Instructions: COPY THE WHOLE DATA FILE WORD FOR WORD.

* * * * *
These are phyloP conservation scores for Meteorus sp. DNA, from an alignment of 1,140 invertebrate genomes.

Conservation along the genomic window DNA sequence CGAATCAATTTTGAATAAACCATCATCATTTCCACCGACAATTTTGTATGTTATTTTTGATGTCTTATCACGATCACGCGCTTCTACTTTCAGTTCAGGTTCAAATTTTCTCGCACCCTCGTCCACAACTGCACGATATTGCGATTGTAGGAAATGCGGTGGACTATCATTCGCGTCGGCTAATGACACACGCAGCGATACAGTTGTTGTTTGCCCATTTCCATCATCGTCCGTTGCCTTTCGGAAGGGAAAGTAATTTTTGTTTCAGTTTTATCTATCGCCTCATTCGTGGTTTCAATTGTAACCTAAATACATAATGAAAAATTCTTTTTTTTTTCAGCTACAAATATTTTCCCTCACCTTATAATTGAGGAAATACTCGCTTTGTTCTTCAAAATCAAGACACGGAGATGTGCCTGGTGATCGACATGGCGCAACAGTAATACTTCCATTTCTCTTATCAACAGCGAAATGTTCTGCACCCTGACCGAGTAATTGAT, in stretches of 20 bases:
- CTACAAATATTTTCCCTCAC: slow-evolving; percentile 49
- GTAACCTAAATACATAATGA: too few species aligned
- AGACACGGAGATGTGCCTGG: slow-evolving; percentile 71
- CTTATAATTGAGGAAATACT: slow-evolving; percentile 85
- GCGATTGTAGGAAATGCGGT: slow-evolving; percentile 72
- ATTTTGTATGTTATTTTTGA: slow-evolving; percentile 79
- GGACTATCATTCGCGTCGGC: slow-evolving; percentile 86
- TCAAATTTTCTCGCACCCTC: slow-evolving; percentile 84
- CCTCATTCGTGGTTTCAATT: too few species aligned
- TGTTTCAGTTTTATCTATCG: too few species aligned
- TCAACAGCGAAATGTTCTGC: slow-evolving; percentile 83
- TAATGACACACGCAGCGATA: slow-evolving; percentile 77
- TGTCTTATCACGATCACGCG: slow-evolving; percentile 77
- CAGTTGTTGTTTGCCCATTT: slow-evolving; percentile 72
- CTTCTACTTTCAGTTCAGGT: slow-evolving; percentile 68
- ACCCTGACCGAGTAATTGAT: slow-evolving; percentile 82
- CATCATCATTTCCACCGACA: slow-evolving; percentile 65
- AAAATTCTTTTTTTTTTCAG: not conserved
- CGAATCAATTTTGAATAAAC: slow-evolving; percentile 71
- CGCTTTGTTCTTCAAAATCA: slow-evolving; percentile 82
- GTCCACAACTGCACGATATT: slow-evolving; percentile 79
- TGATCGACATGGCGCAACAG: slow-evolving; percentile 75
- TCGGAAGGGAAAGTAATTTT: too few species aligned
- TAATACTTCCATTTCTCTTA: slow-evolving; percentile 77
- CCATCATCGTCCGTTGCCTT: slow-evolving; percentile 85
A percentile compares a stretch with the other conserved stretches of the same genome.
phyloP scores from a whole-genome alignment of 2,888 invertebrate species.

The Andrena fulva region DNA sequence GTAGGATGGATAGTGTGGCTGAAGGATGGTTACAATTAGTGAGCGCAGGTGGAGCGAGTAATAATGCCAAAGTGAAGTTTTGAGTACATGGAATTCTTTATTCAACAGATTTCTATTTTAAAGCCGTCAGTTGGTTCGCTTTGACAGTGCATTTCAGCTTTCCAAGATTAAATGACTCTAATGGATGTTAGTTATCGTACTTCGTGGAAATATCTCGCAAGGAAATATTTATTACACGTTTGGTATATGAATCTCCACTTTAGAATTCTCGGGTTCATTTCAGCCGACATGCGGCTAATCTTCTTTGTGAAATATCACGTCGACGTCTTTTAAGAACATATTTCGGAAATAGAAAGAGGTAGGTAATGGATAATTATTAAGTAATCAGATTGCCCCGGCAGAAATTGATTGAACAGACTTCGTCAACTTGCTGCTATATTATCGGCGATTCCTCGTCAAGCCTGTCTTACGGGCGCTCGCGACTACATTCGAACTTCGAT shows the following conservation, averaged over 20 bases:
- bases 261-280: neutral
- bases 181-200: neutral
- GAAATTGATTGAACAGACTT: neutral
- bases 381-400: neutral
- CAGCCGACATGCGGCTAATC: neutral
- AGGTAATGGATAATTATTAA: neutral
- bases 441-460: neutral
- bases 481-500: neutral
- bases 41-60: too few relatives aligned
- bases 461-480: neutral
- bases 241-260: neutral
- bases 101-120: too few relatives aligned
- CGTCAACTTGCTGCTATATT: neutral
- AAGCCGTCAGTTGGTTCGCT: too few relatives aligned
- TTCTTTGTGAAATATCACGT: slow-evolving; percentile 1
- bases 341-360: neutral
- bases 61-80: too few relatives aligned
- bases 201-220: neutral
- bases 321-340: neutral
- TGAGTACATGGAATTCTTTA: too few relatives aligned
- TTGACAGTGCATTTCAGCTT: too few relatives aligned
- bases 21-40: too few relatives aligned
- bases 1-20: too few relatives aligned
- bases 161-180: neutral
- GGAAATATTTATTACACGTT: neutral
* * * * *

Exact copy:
These are phyloP conservation scores for Meteorus sp. DNA, from an alignment of 1,140 invertebrate genomes.

Conservation along the genomic window DNA sequence CGAATCAATTTTGAATAAACCATCATCATTTCCACCGACAATTTTGTATGTTATTTTTGATGTCTTATCACGATCACGCGCTTCTACTTTCAGTTCAGGTTCAAATTTTCTCGCACCCTCGTCCACAACTGCACGATATTGCGATTGTAGGAAATGCGGTGGACTATCATTCGCGTCGGCTAATGACACACGCAGCGATACAGTTGTTGTTTGCCCATTTCCATCATCGTCCGTTGCCTTTCGGAAGGGAAAGTAATTTTTGTTTCAGTTTTATCTATCGCCTCATTCGTGGTTTCAATTGTAACCTAAATACATAATGAAAAATTCTTTTTTTTTTCAGCTACAAATATTTTCCCTCACCTTATAATTGAGGAAATACTCGCTTTGTTCTTCAAAATCAAGACACGGAGATGTGCCTGGTGATCGACATGGCGCAACAGTAATACTTCCATTTCTCTTATCAACAGCGAAATGTTCTGCACCCTGACCGAGTAATTGAT, in stretches of 20 bases:
- CTACAAATATTTTCCCTCAC: slow-evolving; percentile 49
- GTAACCTAAATACATAATGA: too few species aligned
- AGACACGGAGATGTGCCTGG: slow-evolving; percentile 71
- CTTATAATTGAGGAAATACT: slow-evolving; percentile 85
- GCGATTGTAGGAAATGCGGT: slow-evolving; percentile 72
- ATTTTGTATGTTATTTTTGA: slow-evolving; percentile 79
- GGACTATCATTCGCGTCGGC: slow-evolving; percentile 86
- TCAAATTTTCTCGCACCCTC: slow-evolving; percentile 84
- CCTCATTCGTGGTTTCAATT: too few species aligned
- TGTTTCAGTTTTATCTATCG: too few species aligned
- TCAACAGCGAAATGTTCTGC: slow-evolving; percentile 83
- TAATGACACACGCAGCGATA: slow-evolving; percentile 77
- TGTCTTATCACGATCACGCG: slow-evolving; percentile 77
- CAGTTGTTGTTTGCCCATTT: slow-evolving; percentile 72
- CTTCTACTTTCAGTTCAGGT: slow-evolving; percentile 68
- ACCCTGACCGAGTAATTGAT: slow-evolving; percentile 82
- CATCATCATTTCCACCGACA: slow-evolving; percentile 65
- AAAATTCTTTTTTTTTTCAG: not conserved
- CGAATCAATTTTGAATAAAC: slow-evolving; percentile 71
- CGCTTTGTTCTTCAAAATCA: slow-evolving; percentile 82
- GTCCACAACTGCACGATATT: slow-evolving; percentile 79
- TGATCGACATGGCGCAACAG: slow-evolving; percentile 75
- TCGGAAGGGAAAGTAATTTT: too few species aligned
- TAATACTTCCATTTCTCTTA: slow-evolving; percentile 77
- CCATCATCGTCCGTTGCCTT: slow-evolving; percentile 85
A percentile compares a stretch with the other conserved stretches of the same genome.
phyloP scores from a whole-genome alignment of 2,888 invertebrate species.

The Andrena fulva region DNA sequence GTAGGATGGATAGTGTGGCTGAAGGATGGTTACAATTAGTGAGCGCAGGTGGAGCGAGTAATAATGCCAAAGTGAAGTTTTGAGTACATGGAATTCTTTATTCAACAGATTTCTATTTTAAAGCCGTCAGTTGGTTCGCTTTGACAGTGCATTTCAGCTTTCCAAGATTAAATGACTCTAATGGATGTTAGTTATCGTACTTCGTGGAAATATCTCGCAAGGAAATATTTATTACACGTTTGGTATATGAATCTCCACTTTAGAATTCTCGGGTTCATTTCAGCCGACATGCGGCTAATCTTCTTTGTGAAATATCACGTCGACGTCTTTTAAGAACATATTTCGGAAATAGAAAGAGGTAGGTAATGGATAATTATTAAGTAATCAGATTGCCCCGGCAGAAATTGATTGAACAGACTTCGTCAACTTGCTGCTATATTATCGGCGATTCCTCGTCAAGCCTGTCTTACGGGCGCTCGCGACTACATTCGAACTTCGAT shows the following conservation, averaged over 20 bases:
- bases 261-280: neutral
- bases 181-200: neutral
- GAAATTGATTGAACAGACTT: neutral
- bases 381-400: neutral
- CAGCCGACATGCGGCTAATC: neutral
- AGGTAATGGATAATTATTAA: neutral
- bases 441-460: neutral
- bases 481-500: neutral
- bases 41-60: too few relatives aligned
- bases 461-480: neutral
- bases 241-260: neutral
- bases 101-120: too few relatives aligned
- CGTCAACTTGCTGCTATATT: neutral
- AAGCCGTCAGTTGGTTCGCT: too few relatives aligned
- TTCTTTGTGAAATATCACGT: slow-evolving; percentile 1
- bases 341-360: neutral
- bases 61-80: too few relatives aligned
- bases 201-220: neutral
- bases 321-340: neutral
- TGAGTACATGGAATTCTTTA: too few relatives aligned
- TTGACAGTGCATTTCAGCTT: too few relatives aligned
- bases 21-40: too few relatives aligned
- bases 1-20: too few relatives aligned
- bases 161-180: neutral
- GGAAATATTTATTACACGTT: neutral